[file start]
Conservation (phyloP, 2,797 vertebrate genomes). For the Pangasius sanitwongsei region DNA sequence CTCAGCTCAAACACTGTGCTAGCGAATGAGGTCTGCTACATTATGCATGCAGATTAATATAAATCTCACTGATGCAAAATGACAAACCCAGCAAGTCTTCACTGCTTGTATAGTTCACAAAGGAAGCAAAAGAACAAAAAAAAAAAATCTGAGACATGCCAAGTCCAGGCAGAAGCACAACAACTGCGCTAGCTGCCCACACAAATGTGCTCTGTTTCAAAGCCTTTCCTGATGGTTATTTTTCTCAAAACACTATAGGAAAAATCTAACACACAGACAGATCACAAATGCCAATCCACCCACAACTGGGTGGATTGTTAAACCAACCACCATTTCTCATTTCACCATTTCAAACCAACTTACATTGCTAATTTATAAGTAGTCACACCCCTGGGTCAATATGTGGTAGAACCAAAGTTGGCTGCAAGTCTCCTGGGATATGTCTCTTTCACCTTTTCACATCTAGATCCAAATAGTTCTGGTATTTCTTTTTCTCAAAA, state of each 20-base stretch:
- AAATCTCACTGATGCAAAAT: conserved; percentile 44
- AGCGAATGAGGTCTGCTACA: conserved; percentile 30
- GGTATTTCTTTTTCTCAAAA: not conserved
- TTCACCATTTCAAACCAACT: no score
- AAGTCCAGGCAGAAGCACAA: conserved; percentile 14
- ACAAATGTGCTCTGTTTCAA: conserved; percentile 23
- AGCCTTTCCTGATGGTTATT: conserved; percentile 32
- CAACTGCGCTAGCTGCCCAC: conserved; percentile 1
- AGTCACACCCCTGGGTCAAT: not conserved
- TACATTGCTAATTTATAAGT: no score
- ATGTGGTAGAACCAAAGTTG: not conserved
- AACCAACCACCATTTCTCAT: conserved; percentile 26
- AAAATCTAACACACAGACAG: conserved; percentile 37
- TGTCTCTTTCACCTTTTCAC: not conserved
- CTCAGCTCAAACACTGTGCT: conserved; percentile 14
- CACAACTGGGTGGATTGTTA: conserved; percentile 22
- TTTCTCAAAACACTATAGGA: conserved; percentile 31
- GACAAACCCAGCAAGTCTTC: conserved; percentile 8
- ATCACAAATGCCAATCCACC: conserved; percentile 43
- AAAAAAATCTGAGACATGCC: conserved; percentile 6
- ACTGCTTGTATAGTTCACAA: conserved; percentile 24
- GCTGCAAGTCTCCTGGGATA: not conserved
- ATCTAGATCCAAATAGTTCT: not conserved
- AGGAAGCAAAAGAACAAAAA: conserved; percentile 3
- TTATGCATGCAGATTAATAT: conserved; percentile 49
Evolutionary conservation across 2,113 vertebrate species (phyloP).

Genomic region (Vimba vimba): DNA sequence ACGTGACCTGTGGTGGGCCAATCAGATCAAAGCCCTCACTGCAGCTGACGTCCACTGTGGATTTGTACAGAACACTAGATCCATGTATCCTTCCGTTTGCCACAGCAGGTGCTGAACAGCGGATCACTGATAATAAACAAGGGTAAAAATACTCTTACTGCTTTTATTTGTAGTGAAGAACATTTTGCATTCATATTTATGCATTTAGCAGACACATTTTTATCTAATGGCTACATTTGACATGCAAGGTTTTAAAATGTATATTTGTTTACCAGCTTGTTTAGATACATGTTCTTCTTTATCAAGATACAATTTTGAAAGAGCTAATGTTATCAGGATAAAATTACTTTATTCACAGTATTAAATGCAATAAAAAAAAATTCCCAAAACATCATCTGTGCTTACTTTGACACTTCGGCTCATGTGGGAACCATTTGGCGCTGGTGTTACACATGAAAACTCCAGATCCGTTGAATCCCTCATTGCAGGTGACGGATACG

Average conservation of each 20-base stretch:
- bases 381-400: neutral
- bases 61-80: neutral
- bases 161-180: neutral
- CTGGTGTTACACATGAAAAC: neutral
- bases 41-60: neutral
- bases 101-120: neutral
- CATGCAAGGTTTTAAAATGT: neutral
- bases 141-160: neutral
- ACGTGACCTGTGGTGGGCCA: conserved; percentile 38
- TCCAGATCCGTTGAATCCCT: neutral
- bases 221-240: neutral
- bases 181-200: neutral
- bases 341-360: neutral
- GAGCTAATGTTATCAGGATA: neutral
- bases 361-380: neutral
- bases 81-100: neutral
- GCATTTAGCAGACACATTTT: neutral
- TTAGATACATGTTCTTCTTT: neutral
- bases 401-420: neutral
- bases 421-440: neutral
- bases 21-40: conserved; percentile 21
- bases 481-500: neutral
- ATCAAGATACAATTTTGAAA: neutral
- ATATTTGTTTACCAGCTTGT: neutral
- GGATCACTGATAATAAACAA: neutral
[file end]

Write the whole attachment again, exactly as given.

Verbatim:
Conservation (phyloP, 2,797 vertebrate genomes). For the Pangasius sanitwongsei region DNA sequence CTCAGCTCAAACACTGTGCTAGCGAATGAGGTCTGCTACATTATGCATGCAGATTAATATAAATCTCACTGATGCAAAATGACAAACCCAGCAAGTCTTCACTGCTTGTATAGTTCACAAAGGAAGCAAAAGAACAAAAAAAAAAAATCTGAGACATGCCAAGTCCAGGCAGAAGCACAACAACTGCGCTAGCTGCCCACACAAATGTGCTCTGTTTCAAAGCCTTTCCTGATGGTTATTTTTCTCAAAACACTATAGGAAAAATCTAACACACAGACAGATCACAAATGCCAATCCACCCACAACTGGGTGGATTGTTAAACCAACCACCATTTCTCATTTCACCATTTCAAACCAACTTACATTGCTAATTTATAAGTAGTCACACCCCTGGGTCAATATGTGGTAGAACCAAAGTTGGCTGCAAGTCTCCTGGGATATGTCTCTTTCACCTTTTCACATCTAGATCCAAATAGTTCTGGTATTTCTTTTTCTCAAAA, state of each 20-base stretch:
- AAATCTCACTGATGCAAAAT: conserved; percentile 44
- AGCGAATGAGGTCTGCTACA: conserved; percentile 30
- GGTATTTCTTTTTCTCAAAA: not conserved
- TTCACCATTTCAAACCAACT: no score
- AAGTCCAGGCAGAAGCACAA: conserved; percentile 14
- ACAAATGTGCTCTGTTTCAA: conserved; percentile 23
- AGCCTTTCCTGATGGTTATT: conserved; percentile 32
- CAACTGCGCTAGCTGCCCAC: conserved; percentile 1
- AGTCACACCCCTGGGTCAAT: not conserved
- TACATTGCTAATTTATAAGT: no score
- ATGTGGTAGAACCAAAGTTG: not conserved
- AACCAACCACCATTTCTCAT: conserved; percentile 26
- AAAATCTAACACACAGACAG: conserved; percentile 37
- TGTCTCTTTCACCTTTTCAC: not conserved
- CTCAGCTCAAACACTGTGCT: conserved; percentile 14
- CACAACTGGGTGGATTGTTA: conserved; percentile 22
- TTTCTCAAAACACTATAGGA: conserved; percentile 31
- GACAAACCCAGCAAGTCTTC: conserved; percentile 8
- ATCACAAATGCCAATCCACC: conserved; percentile 43
- AAAAAAATCTGAGACATGCC: conserved; percentile 6
- ACTGCTTGTATAGTTCACAA: conserved; percentile 24
- GCTGCAAGTCTCCTGGGATA: not conserved
- ATCTAGATCCAAATAGTTCT: not conserved
- AGGAAGCAAAAGAACAAAAA: conserved; percentile 3
- TTATGCATGCAGATTAATAT: conserved; percentile 49
Evolutionary conservation across 2,113 vertebrate species (phyloP).

Genomic region (Vimba vimba): DNA sequence ACGTGACCTGTGGTGGGCCAATCAGATCAAAGCCCTCACTGCAGCTGACGTCCACTGTGGATTTGTACAGAACACTAGATCCATGTATCCTTCCGTTTGCCACAGCAGGTGCTGAACAGCGGATCACTGATAATAAACAAGGGTAAAAATACTCTTACTGCTTTTATTTGTAGTGAAGAACATTTTGCATTCATATTTATGCATTTAGCAGACACATTTTTATCTAATGGCTACATTTGACATGCAAGGTTTTAAAATGTATATTTGTTTACCAGCTTGTTTAGATACATGTTCTTCTTTATCAAGATACAATTTTGAAAGAGCTAATGTTATCAGGATAAAATTACTTTATTCACAGTATTAAATGCAATAAAAAAAAATTCCCAAAACATCATCTGTGCTTACTTTGACACTTCGGCTCATGTGGGAACCATTTGGCGCTGGTGTTACACATGAAAACTCCAGATCCGTTGAATCCCTCATTGCAGGTGACGGATACG

Average conservation of each 20-base stretch:
- bases 381-400: neutral
- bases 61-80: neutral
- bases 161-180: neutral
- CTGGTGTTACACATGAAAAC: neutral
- bases 41-60: neutral
- bases 101-120: neutral
- CATGCAAGGTTTTAAAATGT: neutral
- bases 141-160: neutral
- ACGTGACCTGTGGTGGGCCA: conserved; percentile 38
- TCCAGATCCGTTGAATCCCT: neutral
- bases 221-240: neutral
- bases 181-200: neutral
- bases 341-360: neutral
- GAGCTAATGTTATCAGGATA: neutral
- bases 361-380: neutral
- bases 81-100: neutral
- GCATTTAGCAGACACATTTT: neutral
- TTAGATACATGTTCTTCTTT: neutral
- bases 401-420: neutral
- bases 421-440: neutral
- bases 21-40: conserved; percentile 21
- bases 481-500: neutral
- ATCAAGATACAATTTTGAAA: neutral
- ATATTTGTTTACCAGCTTGT: neutral
- GGATCACTGATAATAAACAA: neutral